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12° Nicosia,
15 August, 2020
 
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Greek FM says Athens got Nicosia’s back

Turkey and Greece vow to do ‘whatever necessary’ as tensions in the eastern Mediterranean linger on

Newsroom

Nicosia and Athens are seeking ways to further oppose Turkey’s moves in the eastern Mediterranean, after Ankara signaled it was ready for dialogue but at the same time sent a seismic research vessel in Cypriot waters.

According to local media, Turkish seismic research vessel Barbaros was sailing off the coast of Cyprus Thursday early morning after Ankara issued a navigational telex reserving areas off the eastern coast of Cyprus.

The move came just days after Ankara called off another maritime research mission west of Cyprus. Earlier this week, the Republic of Cyprus and the Hellenic Republic warned that plans by Turkish research vessel Oruc Reis, to conduct activities in areas claimed by Greece and Cyprus, were unlawful.

Barbaros entered an area that Turkey had previously reserved with a NAVTEX, with the Cyprus News Agency reporting that the ship arrived within Cyprus’ Exclusive Economic Zone (EEZ) in the early hours of Thursday morning.

According to CNA, the area in the Turkish NAVTEX is located southeast of Cape Greco and includes parts of blocks 2, 3 and 13 of Cyprus’ EEZ.

A counter-NAVTEX had been issued by Nicosia, warning mariners in the area that the 'Turkish NAVTEX is illegal and violates the sovereign rights of the Republic of Cyprus

A counter-NAVTEX had also been issued by Nicosia, warning mariners in the area that the “Turkish NAVTEX is illegal and violates the sovereign rights of the Republic of Cyprus.”

Cypriot government deputy spokesperson Panayiotis Sentonas described Ankara’s latest action as another example of Turkish behaviour in the region.

“Turkey once again with its actions is making a tense climate even more tense in the region, and it is violating once again the sovereign rights of the Republic of Cyprus,” Sentonas said.

Greek Foreign Minister Nikos Dendias spoke with his Cypriot counterpart, Nicos Christodoulides, with the two men agreeing on a common response towards Turkish moves.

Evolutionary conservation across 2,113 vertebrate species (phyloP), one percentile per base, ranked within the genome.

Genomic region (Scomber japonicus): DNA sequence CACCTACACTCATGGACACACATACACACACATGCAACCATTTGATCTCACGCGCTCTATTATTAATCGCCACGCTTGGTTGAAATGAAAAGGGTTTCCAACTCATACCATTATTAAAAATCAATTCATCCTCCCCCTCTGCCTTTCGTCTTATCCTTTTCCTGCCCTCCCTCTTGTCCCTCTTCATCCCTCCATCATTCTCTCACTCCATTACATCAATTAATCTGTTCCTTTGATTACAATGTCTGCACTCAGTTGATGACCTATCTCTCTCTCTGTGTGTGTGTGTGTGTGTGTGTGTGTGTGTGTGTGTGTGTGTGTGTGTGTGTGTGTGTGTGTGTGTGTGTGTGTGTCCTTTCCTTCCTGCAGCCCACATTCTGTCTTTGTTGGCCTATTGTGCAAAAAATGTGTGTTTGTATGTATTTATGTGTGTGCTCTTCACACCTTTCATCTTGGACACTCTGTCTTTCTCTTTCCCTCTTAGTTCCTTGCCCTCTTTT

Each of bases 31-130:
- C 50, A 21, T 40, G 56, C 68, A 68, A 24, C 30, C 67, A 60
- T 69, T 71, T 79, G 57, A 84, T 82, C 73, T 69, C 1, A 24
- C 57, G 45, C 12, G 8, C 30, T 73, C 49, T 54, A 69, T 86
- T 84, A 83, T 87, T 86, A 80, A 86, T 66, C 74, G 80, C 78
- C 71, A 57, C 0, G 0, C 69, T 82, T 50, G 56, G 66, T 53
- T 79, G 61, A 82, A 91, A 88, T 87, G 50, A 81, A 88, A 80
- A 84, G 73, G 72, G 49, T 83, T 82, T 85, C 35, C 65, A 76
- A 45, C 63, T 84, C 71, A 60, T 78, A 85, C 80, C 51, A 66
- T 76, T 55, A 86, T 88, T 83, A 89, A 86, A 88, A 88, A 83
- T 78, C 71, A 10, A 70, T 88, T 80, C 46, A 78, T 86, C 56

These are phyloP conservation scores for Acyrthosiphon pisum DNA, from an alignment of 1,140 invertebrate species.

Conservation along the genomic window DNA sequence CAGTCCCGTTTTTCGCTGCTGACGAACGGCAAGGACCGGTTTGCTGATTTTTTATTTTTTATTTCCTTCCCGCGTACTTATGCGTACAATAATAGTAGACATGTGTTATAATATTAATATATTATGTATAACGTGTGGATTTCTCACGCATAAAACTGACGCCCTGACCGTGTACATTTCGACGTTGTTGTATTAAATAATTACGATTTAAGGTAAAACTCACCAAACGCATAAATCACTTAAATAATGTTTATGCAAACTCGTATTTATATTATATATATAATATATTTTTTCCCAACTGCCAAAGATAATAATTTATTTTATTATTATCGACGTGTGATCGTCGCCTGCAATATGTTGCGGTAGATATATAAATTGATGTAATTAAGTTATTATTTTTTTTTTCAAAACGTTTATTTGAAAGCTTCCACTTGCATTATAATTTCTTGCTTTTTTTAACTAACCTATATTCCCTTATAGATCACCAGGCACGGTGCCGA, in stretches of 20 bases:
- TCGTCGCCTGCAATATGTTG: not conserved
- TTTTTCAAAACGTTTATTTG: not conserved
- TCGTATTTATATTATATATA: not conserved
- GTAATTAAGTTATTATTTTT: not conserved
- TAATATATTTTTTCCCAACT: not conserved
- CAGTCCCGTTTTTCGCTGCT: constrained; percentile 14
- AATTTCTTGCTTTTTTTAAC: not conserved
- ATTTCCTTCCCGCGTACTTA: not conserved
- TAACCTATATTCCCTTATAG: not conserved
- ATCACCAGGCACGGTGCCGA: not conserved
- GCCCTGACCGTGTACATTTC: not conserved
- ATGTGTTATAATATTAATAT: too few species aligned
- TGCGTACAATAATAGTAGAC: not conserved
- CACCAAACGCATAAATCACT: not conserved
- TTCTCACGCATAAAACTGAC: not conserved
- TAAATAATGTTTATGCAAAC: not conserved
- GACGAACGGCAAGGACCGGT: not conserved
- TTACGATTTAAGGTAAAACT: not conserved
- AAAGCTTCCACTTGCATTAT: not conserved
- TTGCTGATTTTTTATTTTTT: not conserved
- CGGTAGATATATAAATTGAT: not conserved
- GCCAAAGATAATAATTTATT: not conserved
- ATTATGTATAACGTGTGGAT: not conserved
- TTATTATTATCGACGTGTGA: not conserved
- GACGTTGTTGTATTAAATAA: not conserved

Dendias, who said earlier this week that Athens was open to dialogue with Turkey, said Greece rejected a call by Turkish President Recep Tayyip Erdogan to “talk without preconditions” on a host of issues in the eastern Mediterranean.

“There is only one dispute with Turkey, the continental shelf and overlying maritime zones,” the Greek minister said, clarifying that Athens was in favour of dialogue but discussion could not be about everything.

According to Kathimerini Greece, Dendias also spoke hours after Barbaros was spotted off Cape Greco, saying Athens and Ankara “are in a phase of discussions and contacts, but no formal dialogue has started as yet.”

Dendias went on to describe Turkish actions as a “blatant violation” and said that he reassured Christodoulides that Athens would support the Republic of Cyprus “at any level it wishes.”

Earlier this week, during similar tensions in disputed waters between Greece and Turkey, and partly Cyprus, Athens placed the Hellenic Navy on high alert, saying it would do “whatever necessary” to protect its sovereign rights.

Ankara described the response as “excessive” while both countries seemed open to dialogue but unwilling to agree to each other’s terms.

On Wednesday, Turkish Defence Minister Hulusi Akar said any move in the Eastern Mediterranean that involves Cyprus but does not include Turkey and the Turkish Cypriots “will be futile.”

"Cyprus, Cypriots are our brothers, we are ready to do whatever it takes to protect the rights and interests of our Cypriot brothers there," Akar said.

TAGS
Cyprus  |  Greece  |  Turkey  |  eastern Mediterranean  |  NAVTEX  |  energy  |  Erdogan  |  Dendias  |  Christodoulides

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